Liberia’s new chief Justice Sie-A- G. Yuoh is recommending 100% female justices on the Supreme Court bench. According to Chief Justice Yuoh, her ascendency to the position of Chief Justice is the third time the Supreme Court had a woman serving as Chief Justice within 175 years of independence.
The new Chief Justice noted that only seven (7) women have been appointed and commissioned to serve as Associate Justices of the Supreme Court of Liberia, despite the fact that history will attest that since the Supreme Court’s founding in 1847, there have been ninety-one (91) Justices to grace the Bench.
The Liberian Chief Justice however said it is worth noting that out of the seven Associate justices, only three (3) have been elevated to the pinnacle of the Supreme Court to serve as Chief Justices.
Liberia’s first female Chief Justice Cllr. Frances Johnson-Morris (now Allison) who served from April-September, 1997, and Cllr. Gloria M. Musu Scott succeeded her honor, Frances Johnson Allison, from September 1997 to 2003.
Angie-Brooks Randolph, the first female Associate Justice, Felecia V. Coleman, Gladys Johnson, and Jamesetta Howard-Wolokollie, who is still on the bench, are the other four Associate Justices who also adorned the Bench with unparalleled qualifications while maintaining their femininity, beauty, and skills.
“If we do not acknowledge our friendly Government and international allies through their emissaries who are present here with us, the Supreme Court will be negligent. We value your steadfast support as we work to advance Liberia’s legal system and justice systems. Your dedication is highly commendable, and we want to reassure you that this Bench is prepared to work with you in this regard going forward”.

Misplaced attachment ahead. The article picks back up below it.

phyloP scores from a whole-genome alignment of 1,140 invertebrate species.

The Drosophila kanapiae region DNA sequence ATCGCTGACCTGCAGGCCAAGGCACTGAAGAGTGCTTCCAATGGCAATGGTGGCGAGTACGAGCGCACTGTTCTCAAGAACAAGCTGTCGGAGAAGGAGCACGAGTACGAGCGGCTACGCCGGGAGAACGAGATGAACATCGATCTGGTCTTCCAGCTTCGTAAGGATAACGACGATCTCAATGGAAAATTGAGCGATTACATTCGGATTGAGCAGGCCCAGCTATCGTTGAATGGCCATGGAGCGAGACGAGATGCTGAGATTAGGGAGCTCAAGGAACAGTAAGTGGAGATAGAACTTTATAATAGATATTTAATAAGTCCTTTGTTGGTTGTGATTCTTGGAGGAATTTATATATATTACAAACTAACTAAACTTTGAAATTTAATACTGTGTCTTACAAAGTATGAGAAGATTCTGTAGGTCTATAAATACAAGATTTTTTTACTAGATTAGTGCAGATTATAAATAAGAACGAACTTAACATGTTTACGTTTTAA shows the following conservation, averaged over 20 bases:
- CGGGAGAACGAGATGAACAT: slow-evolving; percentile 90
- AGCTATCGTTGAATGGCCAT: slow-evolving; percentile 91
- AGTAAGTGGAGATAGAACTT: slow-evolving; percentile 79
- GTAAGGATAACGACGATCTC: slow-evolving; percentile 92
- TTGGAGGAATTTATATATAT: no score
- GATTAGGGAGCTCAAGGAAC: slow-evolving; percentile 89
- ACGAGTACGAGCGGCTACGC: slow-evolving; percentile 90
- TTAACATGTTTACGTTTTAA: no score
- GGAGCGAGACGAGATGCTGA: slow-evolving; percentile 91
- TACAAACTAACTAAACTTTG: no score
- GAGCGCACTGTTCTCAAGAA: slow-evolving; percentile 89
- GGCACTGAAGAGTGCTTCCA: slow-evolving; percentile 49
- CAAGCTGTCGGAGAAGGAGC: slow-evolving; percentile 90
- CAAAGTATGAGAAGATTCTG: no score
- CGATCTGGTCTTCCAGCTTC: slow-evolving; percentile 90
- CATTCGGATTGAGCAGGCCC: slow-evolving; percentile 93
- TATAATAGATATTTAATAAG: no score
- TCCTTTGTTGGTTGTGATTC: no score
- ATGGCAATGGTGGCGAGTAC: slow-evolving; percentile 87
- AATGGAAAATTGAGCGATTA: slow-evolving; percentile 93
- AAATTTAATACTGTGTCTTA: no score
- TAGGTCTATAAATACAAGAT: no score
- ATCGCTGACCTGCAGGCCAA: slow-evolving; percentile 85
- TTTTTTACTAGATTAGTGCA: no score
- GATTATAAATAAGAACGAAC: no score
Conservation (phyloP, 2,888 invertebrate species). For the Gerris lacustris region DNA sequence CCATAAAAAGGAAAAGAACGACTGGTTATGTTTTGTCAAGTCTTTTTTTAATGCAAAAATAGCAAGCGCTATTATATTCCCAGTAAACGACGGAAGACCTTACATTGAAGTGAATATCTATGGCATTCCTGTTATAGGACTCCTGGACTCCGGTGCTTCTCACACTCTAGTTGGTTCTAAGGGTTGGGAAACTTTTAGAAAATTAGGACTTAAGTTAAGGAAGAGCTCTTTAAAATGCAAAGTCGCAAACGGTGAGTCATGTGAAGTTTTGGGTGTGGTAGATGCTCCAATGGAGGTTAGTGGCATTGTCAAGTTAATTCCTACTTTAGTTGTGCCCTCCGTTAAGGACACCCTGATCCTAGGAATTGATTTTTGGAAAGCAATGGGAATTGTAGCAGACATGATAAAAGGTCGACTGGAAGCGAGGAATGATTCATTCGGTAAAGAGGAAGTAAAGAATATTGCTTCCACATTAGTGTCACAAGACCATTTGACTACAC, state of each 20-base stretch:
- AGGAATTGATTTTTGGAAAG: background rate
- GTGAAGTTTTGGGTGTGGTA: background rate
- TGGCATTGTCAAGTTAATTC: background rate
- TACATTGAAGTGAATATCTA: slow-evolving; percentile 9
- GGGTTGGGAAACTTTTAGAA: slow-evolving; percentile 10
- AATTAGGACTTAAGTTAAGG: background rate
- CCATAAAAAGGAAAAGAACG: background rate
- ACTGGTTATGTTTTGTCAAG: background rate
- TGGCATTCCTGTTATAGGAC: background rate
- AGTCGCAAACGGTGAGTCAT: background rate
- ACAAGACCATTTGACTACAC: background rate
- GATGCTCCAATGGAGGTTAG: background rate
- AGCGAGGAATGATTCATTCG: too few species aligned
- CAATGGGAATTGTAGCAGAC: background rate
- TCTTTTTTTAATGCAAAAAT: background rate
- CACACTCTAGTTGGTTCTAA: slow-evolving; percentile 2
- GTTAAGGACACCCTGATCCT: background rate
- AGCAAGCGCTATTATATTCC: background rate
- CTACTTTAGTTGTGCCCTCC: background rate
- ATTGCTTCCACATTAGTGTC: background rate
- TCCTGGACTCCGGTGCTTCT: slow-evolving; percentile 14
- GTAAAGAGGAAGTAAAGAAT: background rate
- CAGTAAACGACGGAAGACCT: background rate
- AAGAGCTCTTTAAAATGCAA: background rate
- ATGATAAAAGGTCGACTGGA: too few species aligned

Chief justice described the opening of the October Term of the Court as iconic because this is the third time the Supreme Court will have a woman serving as Chief Justice within 175 years of independence.
“This October A.D. 2022 term of court is iconic because it is the third time the Supreme Court will have a woman serving as Chief Justice within 175 years of independence”.
Justice Yuoh said the above data prove that Liberia’s legal profession is still male-dominated. She however urged female lawyers to put aside timidity and embrace confidence; strive for excellence and be assertive.
“I encourage our female lawyers to put aside timidity and embrace confidence; strive for excellence and be assertive”.
The New Chief Justice added that the basis of these qualities should be a strong education and legal knowledge in order to strike a balance or, at the very least, to outperform their male counterparts to the extent that all five Justices will be women, and that the majority of the Counselors present at the Supreme Court’s opening will be female lawyers.
Reported by: G. Watson Richards